A certain irony is at work here. In order to destroy the Justification citadel, with its emphasis on humanity's rational faculties, Campbell employs a highly rationalistic argument to bring readers to his side. Along the way he repeatedly employs militaristic imagery to describe his undertaking, finally identifying his book as an "important moment" in the "triumph" of the apocalyptic understanding of Paul. There is a good deal of combat imagery in Romans (much of which is obscured in English translation), but the combat is God's battle with sin and death on behalf of humankind, not a battle to be waged or decided by the likes of us.
Already there is talk about a shorter, more reader-friendly volume, and I hope it will come quickly. I also hope that it will focus on a positive statement of God's deliverance. If the citadel has fallen, what does the peace look like?
It includes a review of Douglas Campbell's Deliverance of God by Francis Watson, as well as an article by John Barclay on Romans 9-11 and a review of Robert Jewett's commentary on Romans by Mark Reasoner, amongst other articles.
Watson concludes his review with the following:
This is a highly unusual book which is likely to prove influential even
among those who remain unpersuaded by some, most, or all of its argu-
ments. For those who believe that Paul himself was responsible for the
contents of Romans 1 – 4, in spite of problems of coherence, Campbell’s
attribution of much of this material to a hypothetical opponent may
seem astonishingly arbitrary, the product of a determination to capture
the citadel of Justification theory by any available means and whatever
the cost. As we have seen, the theory itself operates with sovereign disre-
gard for the actual views of other Pauline interpreters, who find themselves
transplanted onto a terrain whose contours and features have been deter-
mined by Campbell himself. This may be at least as disconcerting for those
he enlists as his allies as for those he regards as his opponents (whom, it
should be said, he treats with courtesy throughout). Fighting to defend or
overthrow the mighty fortress of Justification theory, in the knowledge
that the truth of the gospel stands or falls with the outcome, is not a rhet-
orical posture that comes naturally to most of Paul’s “conventional”, un-
charismatic interpreters. It remains to be seen whether others will heed
Campbell’s clarion call to radical, high risk interpretative ventures
under his leadership.
In this week's Baptist Times (14 May) you will find a joint letter (of which I'm a signatory) contributing to the current debate over the affirmation of the leadership of women by the Baptist Union of Council. Here's what we said:
We have been interested, but not surprised, by some of the recent correspondence in the Baptist Times following the BU Council debate on women in leadership. Whilst the basis of the BUGB is the Declaration of Principle the
Union’s constitution, which is agreed by Assembly, makes Council the body responsible for the general policy of the Union. The policy of accrediting women ministers has been settled for over forty years. On the basis of this policy ministers are ordained and commissioned for ministry within the Union, accredited and in due course recognised and affirmed each year at Assembly. The difficulty arises when churches decline to accept a particular group of people whose ministry has been affirmed and accredited in their name and the recent March Council reflected on the continuing struggle for acceptance that many women still experience in our churches. Historically we have handled diversity though a commitment to one another and dissent by encouraging each other to look afresh at what the Spirit is saying to us through Scripture and the wider Baptist Community. Council was not seeking to threaten anyone but rather to call us to discern how we proceed with integrity, grace and gospel conviction.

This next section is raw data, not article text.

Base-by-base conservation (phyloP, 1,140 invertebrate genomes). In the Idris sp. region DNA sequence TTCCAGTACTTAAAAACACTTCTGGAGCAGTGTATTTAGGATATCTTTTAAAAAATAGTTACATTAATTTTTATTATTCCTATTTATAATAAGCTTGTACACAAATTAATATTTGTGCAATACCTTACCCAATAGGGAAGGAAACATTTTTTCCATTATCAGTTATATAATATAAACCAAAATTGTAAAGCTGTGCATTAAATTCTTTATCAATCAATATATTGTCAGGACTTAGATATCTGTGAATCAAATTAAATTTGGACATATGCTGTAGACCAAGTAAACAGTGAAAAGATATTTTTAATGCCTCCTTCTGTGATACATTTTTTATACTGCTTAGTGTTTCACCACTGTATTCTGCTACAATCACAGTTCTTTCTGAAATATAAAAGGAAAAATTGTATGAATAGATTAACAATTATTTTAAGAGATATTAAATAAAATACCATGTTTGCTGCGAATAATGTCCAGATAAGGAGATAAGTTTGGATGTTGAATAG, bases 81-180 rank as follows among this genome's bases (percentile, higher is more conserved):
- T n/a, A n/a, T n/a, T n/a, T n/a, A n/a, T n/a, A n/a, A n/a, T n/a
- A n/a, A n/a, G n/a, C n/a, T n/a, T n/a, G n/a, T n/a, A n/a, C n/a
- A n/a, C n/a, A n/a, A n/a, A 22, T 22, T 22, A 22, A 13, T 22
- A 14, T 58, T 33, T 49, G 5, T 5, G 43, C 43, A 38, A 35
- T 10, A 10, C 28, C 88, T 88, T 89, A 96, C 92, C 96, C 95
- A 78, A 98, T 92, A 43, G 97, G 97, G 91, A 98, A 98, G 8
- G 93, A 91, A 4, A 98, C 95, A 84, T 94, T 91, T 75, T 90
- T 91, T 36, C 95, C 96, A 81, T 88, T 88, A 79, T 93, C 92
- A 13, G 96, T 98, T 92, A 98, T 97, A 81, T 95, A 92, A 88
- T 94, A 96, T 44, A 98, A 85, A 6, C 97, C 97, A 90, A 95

Council seeks, as part of its remit and through its deliberations, to discern the mind of Christ for the
Union. This process of discernment by those gathered is profoundly Baptist, as is the subsequent offering of these reflections to Churches on behalf of the Union. It is surely not un-Baptist for the Unionto say to its member churches that it affirms the leadership of women: we have been doing this since the 1920s. It is surely not un-Baptist for the Unionto challenge those churches who disagree to reconsider their reading of scripture: without this, we might still be supporting slavery as a legitimate reading of scripture. It is surely not un-Baptist for the Unionto actively seek to promote, facilitate and encourage the leadership of women: it is part of our calling to welcome those whom God has gifted among us. In fact, this is surely all very Baptist; it is an expression of the covenant relationship we have with one another in Christ.
One of the more troubling aspects of this conversation is that whilst it is clear that there are some in the denomination who do not agree that women should be ministers they are reluctant to voice this or to make the case with a biblical / theological argument. It maybe that we will not come to agreement but we will be better for listening to one another and grasping the issues.
Neil Brighton, Simon Woodman, Craig Gardiner, Andy Goodliff
Also worth reading is the first of two posts from Steve Holmes.
This issue needs now to find a wider debate, beyond just the letters pages of the Baptist Times.
The latest edition of Regent's Reviews is now available here.
Books reviewed this edition include:
On Being the Church by Brian Haymes, Ruth Gouldbourne and Anthony R. Cross (this should have appear back in October, but accidently got missed). This is an important and interesting theology of baptist identity.
The Deliverance of God by Douglas Campbell. The argument of the book could see the most dramatic shift in Pauline studies since EP Sanders' book in 1977.
Beginning at Jerusalem by James Dunn
Pannenberg: A Guide for the Perplexed by Timothy Bradshaw